The war on terror, which refers to the ongoing global effort to combat terrorism and extremist ideologies, is similar to the Cold War in some ways, but there are also significant differences between the two.
One similarity is that both the war on terror and the Cold War have been characterized by a global struggle between two competing ideologies or systems of government. In the Cold War, the struggle was between capitalism and communism, while in the war on terror, the struggle is between the principles of democracy and human rights and extremist ideologies that seek to use violence and terrorism to achieve their goals.
Another similarity is that both the war on terror and the Cold War have involved a complex web of international relations and have had significant global implications. Both conflicts have also involved the use of military force, as well as diplomatic and economic measures, to achieve their objectives.
However, there are also significant differences between the war on terror and the Cold War. One key difference is that the Cold War was primarily a struggle between two superpowers, the United States and the Soviet Union, while the war on terror involves a more diverse group of actors, including state and non-state actors, and is not limited to any one region of the world.
In terms of Qur'anic verses and hadith that may be relevant to the concept of terrorism and the war on terror, some examples include:
"And do not let the hatred of a people prevent you from being just. Be just; that is nearer to righteousness" (Qur'an 5:8)
"And whoever kills a believer intentionally - his recompense is Hell, wherein he will abide eternally, and Allah has become angry with him and has cursed him and has prepared for him a great punishment" (Qur'an 4:93)
"The Messenger has believed in what was revealed to him from his Lord, and [so have] the believers. All of them have believed in Allah and His angels and His books and His messengers, [saying], 'We make no distinction between any of His messengers.' And they say, 'We hear and we obey. [We seek] Your forgiveness, our Lord, and to You is the [final] destination'" (Qur'an 2:285)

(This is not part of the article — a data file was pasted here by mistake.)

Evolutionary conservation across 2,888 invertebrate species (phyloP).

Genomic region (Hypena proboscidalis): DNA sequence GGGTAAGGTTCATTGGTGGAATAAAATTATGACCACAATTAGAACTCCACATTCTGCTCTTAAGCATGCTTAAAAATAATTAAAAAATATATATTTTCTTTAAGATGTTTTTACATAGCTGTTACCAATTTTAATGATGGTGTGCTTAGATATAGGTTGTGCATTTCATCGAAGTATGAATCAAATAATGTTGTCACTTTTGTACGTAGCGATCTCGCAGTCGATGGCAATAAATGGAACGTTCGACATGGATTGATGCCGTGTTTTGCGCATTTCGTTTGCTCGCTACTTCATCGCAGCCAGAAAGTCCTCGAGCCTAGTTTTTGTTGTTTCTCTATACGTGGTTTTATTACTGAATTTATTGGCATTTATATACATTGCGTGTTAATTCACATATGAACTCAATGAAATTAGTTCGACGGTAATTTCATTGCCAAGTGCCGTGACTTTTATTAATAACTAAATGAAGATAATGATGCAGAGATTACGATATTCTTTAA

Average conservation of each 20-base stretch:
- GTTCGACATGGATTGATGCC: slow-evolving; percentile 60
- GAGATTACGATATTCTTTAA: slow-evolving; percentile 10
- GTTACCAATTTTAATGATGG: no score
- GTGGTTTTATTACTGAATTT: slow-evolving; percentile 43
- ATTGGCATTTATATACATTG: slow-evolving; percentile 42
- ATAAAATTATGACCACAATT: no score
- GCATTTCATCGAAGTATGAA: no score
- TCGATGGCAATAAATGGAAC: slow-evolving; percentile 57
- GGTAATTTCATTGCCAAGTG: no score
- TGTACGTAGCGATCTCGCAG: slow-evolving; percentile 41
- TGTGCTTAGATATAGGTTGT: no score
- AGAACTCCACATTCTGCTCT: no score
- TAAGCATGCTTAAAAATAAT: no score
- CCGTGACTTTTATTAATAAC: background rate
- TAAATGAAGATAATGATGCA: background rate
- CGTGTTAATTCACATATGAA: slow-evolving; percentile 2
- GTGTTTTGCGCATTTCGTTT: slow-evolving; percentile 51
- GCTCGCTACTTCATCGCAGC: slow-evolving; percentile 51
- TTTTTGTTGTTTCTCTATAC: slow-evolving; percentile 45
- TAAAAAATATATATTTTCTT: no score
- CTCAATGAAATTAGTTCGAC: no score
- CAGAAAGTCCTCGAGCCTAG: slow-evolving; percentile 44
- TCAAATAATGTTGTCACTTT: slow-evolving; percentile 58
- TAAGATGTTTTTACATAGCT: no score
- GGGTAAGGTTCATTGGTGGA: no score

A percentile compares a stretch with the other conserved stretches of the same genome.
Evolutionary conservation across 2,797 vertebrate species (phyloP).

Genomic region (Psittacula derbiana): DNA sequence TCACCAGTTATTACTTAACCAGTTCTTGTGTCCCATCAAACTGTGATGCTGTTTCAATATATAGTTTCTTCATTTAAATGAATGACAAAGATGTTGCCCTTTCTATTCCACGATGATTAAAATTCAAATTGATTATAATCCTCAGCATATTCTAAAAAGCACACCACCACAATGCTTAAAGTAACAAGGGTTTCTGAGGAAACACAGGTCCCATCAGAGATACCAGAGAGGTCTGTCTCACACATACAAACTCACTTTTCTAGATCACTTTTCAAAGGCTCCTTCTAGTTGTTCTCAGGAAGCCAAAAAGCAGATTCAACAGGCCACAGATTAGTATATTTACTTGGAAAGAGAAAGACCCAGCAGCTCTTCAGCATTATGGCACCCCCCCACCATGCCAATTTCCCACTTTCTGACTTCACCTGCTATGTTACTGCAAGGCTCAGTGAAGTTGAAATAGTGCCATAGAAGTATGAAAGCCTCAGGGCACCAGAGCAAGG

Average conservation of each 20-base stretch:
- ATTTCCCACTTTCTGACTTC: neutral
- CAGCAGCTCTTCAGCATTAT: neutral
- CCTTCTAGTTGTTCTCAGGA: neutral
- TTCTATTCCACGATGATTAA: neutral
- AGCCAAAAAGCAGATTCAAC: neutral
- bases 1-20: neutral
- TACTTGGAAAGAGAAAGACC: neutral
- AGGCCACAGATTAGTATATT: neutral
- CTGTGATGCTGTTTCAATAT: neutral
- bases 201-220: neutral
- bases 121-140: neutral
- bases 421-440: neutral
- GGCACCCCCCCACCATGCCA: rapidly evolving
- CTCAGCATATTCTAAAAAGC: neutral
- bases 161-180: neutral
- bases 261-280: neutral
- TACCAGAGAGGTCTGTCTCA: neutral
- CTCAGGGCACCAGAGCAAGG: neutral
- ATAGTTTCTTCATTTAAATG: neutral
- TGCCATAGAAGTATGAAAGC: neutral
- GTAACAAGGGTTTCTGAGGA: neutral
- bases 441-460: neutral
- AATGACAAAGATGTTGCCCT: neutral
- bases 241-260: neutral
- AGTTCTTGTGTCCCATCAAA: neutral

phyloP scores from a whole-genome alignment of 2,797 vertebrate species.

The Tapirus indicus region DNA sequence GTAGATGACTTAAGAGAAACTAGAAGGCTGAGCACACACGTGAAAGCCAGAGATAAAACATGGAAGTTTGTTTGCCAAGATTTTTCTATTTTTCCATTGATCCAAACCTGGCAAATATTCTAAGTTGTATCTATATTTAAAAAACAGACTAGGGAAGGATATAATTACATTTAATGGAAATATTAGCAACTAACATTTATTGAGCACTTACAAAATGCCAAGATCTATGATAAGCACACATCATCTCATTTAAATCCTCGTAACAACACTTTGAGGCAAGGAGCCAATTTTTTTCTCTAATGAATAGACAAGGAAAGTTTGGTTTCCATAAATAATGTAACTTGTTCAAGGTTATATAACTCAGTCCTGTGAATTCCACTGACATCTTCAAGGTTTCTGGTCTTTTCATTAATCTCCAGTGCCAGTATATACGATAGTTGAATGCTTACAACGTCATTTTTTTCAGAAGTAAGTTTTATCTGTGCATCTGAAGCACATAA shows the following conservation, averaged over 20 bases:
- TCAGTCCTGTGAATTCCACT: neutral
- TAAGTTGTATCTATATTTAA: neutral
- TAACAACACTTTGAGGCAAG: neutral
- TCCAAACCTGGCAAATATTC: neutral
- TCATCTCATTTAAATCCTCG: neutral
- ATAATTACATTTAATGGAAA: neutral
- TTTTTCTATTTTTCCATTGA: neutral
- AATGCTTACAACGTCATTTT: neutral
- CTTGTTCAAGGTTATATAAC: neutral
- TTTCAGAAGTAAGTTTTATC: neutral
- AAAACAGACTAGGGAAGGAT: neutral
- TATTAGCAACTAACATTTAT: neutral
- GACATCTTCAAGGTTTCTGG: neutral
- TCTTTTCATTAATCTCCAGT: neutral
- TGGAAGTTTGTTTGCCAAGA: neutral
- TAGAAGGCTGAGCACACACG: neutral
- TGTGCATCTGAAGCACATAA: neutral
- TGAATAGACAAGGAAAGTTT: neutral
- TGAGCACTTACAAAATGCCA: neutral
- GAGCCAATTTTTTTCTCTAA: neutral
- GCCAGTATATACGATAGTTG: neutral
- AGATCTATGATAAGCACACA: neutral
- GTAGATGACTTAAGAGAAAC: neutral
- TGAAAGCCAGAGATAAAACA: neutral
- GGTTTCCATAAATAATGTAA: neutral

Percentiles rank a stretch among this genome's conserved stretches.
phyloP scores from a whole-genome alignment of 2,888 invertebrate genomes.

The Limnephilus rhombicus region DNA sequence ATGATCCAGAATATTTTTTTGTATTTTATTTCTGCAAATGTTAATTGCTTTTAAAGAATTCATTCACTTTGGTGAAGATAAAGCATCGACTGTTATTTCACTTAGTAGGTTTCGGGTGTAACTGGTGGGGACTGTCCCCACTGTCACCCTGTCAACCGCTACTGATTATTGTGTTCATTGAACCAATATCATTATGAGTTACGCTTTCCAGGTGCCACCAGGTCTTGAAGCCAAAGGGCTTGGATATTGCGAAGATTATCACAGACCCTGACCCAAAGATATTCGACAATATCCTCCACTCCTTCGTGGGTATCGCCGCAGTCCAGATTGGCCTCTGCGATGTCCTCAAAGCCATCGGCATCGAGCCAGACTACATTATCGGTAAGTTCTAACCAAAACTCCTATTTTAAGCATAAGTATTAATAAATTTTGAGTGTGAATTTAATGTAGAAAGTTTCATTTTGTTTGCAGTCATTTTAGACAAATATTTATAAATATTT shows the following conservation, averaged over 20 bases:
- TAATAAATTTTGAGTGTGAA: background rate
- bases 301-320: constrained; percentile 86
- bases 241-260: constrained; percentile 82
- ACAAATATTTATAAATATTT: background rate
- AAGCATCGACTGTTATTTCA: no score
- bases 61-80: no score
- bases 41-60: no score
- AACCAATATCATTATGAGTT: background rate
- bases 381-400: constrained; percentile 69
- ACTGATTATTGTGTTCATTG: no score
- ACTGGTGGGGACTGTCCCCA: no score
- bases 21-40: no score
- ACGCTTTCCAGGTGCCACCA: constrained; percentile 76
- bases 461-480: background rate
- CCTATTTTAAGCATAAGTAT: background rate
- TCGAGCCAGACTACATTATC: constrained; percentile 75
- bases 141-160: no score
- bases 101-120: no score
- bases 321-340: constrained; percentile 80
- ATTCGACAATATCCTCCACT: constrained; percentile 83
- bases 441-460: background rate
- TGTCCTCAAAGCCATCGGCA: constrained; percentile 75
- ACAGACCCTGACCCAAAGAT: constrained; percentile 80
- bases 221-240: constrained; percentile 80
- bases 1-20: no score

"The believers are but brothers, so make settlement between your brothers. And fear Allah that you may receive mercy" (Qur'an 49:10)
As for hadith, some examples include:
"He who hurts a non-Muslim citizen of a Muslim state hurts me, and he who hurts me annoys Allah" (Sahih Bukhari and Sahih Muslim)
"The best of deeds is the one that is continuous, even if it is small" (Sahih Bukhari and Sahih Muslim)
"He who does not show mercy to our young ones or acknowledge the rights of our elders is not one of us" (Sahih Bukhari and Sahih Muslim)
"The believers, in their love, mutual kindness, and close ties, are like one body; when any part complains, the whole body responds to it with wakefulness and fever" (Sahih Bukhari and Sahih Muslim)
Burke, J. (2006). Al-Qaeda: The True Story of Radical Islam. New York: I.B. Tauris.
Byman, D. (2006). The Five Front War: The Better Way to Fight Global Jihad. Foreign Affairs, 85(3), 2-7.
Great answers start with great insights. Content becomes intriguing when it is voted up or down - ensuring the best answers are always at the top.
Questions are answered by people with a deep interest in the subject. People from around the world review questions, post answers and add comments.
Be part of and influence the most important global discussion that is defining our generation and generations to come